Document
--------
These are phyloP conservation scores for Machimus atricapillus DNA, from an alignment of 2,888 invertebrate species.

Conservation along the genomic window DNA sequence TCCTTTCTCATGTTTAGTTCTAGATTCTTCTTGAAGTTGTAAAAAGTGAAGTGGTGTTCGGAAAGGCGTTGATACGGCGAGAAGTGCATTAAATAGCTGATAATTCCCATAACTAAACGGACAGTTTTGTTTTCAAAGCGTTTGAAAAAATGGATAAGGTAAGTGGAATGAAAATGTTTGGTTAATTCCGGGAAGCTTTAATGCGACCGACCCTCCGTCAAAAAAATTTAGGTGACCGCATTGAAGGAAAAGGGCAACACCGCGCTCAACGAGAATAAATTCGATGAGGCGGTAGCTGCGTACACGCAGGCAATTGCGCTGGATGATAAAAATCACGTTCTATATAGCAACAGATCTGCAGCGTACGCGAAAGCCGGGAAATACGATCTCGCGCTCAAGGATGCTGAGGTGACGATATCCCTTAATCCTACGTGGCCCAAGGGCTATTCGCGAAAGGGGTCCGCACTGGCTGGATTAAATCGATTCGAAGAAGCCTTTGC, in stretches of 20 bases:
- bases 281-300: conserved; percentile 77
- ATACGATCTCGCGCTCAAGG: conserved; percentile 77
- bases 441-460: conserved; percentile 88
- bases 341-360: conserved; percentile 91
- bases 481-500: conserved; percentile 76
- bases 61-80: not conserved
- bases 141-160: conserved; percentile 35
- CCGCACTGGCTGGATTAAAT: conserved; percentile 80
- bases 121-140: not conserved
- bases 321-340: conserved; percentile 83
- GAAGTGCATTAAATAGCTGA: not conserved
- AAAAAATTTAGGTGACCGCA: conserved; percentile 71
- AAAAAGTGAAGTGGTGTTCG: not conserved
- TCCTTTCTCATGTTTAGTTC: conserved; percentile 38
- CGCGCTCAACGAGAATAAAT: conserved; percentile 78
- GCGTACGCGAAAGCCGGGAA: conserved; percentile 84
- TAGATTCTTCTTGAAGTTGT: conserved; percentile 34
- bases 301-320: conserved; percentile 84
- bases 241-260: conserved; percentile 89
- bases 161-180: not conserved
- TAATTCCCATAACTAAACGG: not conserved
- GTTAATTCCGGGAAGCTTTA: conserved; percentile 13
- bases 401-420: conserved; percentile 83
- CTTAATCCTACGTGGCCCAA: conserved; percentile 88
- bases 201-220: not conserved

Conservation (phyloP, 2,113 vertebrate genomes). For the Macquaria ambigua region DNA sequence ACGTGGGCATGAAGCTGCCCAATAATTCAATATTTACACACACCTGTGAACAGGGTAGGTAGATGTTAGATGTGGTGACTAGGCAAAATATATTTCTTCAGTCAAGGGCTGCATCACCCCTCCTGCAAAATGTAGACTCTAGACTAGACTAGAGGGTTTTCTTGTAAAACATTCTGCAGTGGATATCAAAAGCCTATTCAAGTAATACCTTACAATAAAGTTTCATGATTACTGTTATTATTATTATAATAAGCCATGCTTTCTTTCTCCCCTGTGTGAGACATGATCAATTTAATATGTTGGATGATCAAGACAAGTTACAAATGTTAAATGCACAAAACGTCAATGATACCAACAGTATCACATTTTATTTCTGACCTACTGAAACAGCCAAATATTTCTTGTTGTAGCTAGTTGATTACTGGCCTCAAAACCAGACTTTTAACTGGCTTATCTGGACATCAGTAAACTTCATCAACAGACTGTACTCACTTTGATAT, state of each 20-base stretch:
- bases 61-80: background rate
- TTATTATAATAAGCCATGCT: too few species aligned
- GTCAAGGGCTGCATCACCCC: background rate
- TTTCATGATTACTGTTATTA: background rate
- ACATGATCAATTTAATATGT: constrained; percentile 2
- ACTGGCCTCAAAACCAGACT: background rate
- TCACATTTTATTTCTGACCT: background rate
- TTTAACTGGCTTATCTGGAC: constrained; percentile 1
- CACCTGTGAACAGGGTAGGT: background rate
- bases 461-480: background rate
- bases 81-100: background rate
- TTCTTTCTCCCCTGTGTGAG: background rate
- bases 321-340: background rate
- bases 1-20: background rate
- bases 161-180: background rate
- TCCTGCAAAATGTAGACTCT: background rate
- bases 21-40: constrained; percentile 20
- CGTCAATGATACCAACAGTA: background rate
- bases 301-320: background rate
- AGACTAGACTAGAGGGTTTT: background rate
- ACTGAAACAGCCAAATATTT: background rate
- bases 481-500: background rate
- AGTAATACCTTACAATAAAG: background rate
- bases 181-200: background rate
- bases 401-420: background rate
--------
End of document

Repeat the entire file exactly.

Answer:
These are phyloP conservation scores for Machimus atricapillus DNA, from an alignment of 2,888 invertebrate species.

Conservation along the genomic window DNA sequence TCCTTTCTCATGTTTAGTTCTAGATTCTTCTTGAAGTTGTAAAAAGTGAAGTGGTGTTCGGAAAGGCGTTGATACGGCGAGAAGTGCATTAAATAGCTGATAATTCCCATAACTAAACGGACAGTTTTGTTTTCAAAGCGTTTGAAAAAATGGATAAGGTAAGTGGAATGAAAATGTTTGGTTAATTCCGGGAAGCTTTAATGCGACCGACCCTCCGTCAAAAAAATTTAGGTGACCGCATTGAAGGAAAAGGGCAACACCGCGCTCAACGAGAATAAATTCGATGAGGCGGTAGCTGCGTACACGCAGGCAATTGCGCTGGATGATAAAAATCACGTTCTATATAGCAACAGATCTGCAGCGTACGCGAAAGCCGGGAAATACGATCTCGCGCTCAAGGATGCTGAGGTGACGATATCCCTTAATCCTACGTGGCCCAAGGGCTATTCGCGAAAGGGGTCCGCACTGGCTGGATTAAATCGATTCGAAGAAGCCTTTGC, in stretches of 20 bases:
- bases 281-300: conserved; percentile 77
- ATACGATCTCGCGCTCAAGG: conserved; percentile 77
- bases 441-460: conserved; percentile 88
- bases 341-360: conserved; percentile 91
- bases 481-500: conserved; percentile 76
- bases 61-80: not conserved
- bases 141-160: conserved; percentile 35
- CCGCACTGGCTGGATTAAAT: conserved; percentile 80
- bases 121-140: not conserved
- bases 321-340: conserved; percentile 83
- GAAGTGCATTAAATAGCTGA: not conserved
- AAAAAATTTAGGTGACCGCA: conserved; percentile 71
- AAAAAGTGAAGTGGTGTTCG: not conserved
- TCCTTTCTCATGTTTAGTTC: conserved; percentile 38
- CGCGCTCAACGAGAATAAAT: conserved; percentile 78
- GCGTACGCGAAAGCCGGGAA: conserved; percentile 84
- TAGATTCTTCTTGAAGTTGT: conserved; percentile 34
- bases 301-320: conserved; percentile 84
- bases 241-260: conserved; percentile 89
- bases 161-180: not conserved
- TAATTCCCATAACTAAACGG: not conserved
- GTTAATTCCGGGAAGCTTTA: conserved; percentile 13
- bases 401-420: conserved; percentile 83
- CTTAATCCTACGTGGCCCAA: conserved; percentile 88
- bases 201-220: not conserved

Conservation (phyloP, 2,113 vertebrate genomes). For the Macquaria ambigua region DNA sequence ACGTGGGCATGAAGCTGCCCAATAATTCAATATTTACACACACCTGTGAACAGGGTAGGTAGATGTTAGATGTGGTGACTAGGCAAAATATATTTCTTCAGTCAAGGGCTGCATCACCCCTCCTGCAAAATGTAGACTCTAGACTAGACTAGAGGGTTTTCTTGTAAAACATTCTGCAGTGGATATCAAAAGCCTATTCAAGTAATACCTTACAATAAAGTTTCATGATTACTGTTATTATTATTATAATAAGCCATGCTTTCTTTCTCCCCTGTGTGAGACATGATCAATTTAATATGTTGGATGATCAAGACAAGTTACAAATGTTAAATGCACAAAACGTCAATGATACCAACAGTATCACATTTTATTTCTGACCTACTGAAACAGCCAAATATTTCTTGTTGTAGCTAGTTGATTACTGGCCTCAAAACCAGACTTTTAACTGGCTTATCTGGACATCAGTAAACTTCATCAACAGACTGTACTCACTTTGATAT, state of each 20-base stretch:
- bases 61-80: background rate
- TTATTATAATAAGCCATGCT: too few species aligned
- GTCAAGGGCTGCATCACCCC: background rate
- TTTCATGATTACTGTTATTA: background rate
- ACATGATCAATTTAATATGT: constrained; percentile 2
- ACTGGCCTCAAAACCAGACT: background rate
- TCACATTTTATTTCTGACCT: background rate
- TTTAACTGGCTTATCTGGAC: constrained; percentile 1
- CACCTGTGAACAGGGTAGGT: background rate
- bases 461-480: background rate
- bases 81-100: background rate
- TTCTTTCTCCCCTGTGTGAG: background rate
- bases 321-340: background rate
- bases 1-20: background rate
- bases 161-180: background rate
- TCCTGCAAAATGTAGACTCT: background rate
- bases 21-40: constrained; percentile 20
- CGTCAATGATACCAACAGTA: background rate
- bases 301-320: background rate
- AGACTAGACTAGAGGGTTTT: background rate
- ACTGAAACAGCCAAATATTT: background rate
- bases 481-500: background rate
- AGTAATACCTTACAATAAAG: background rate
- bases 181-200: background rate
- bases 401-420: background rate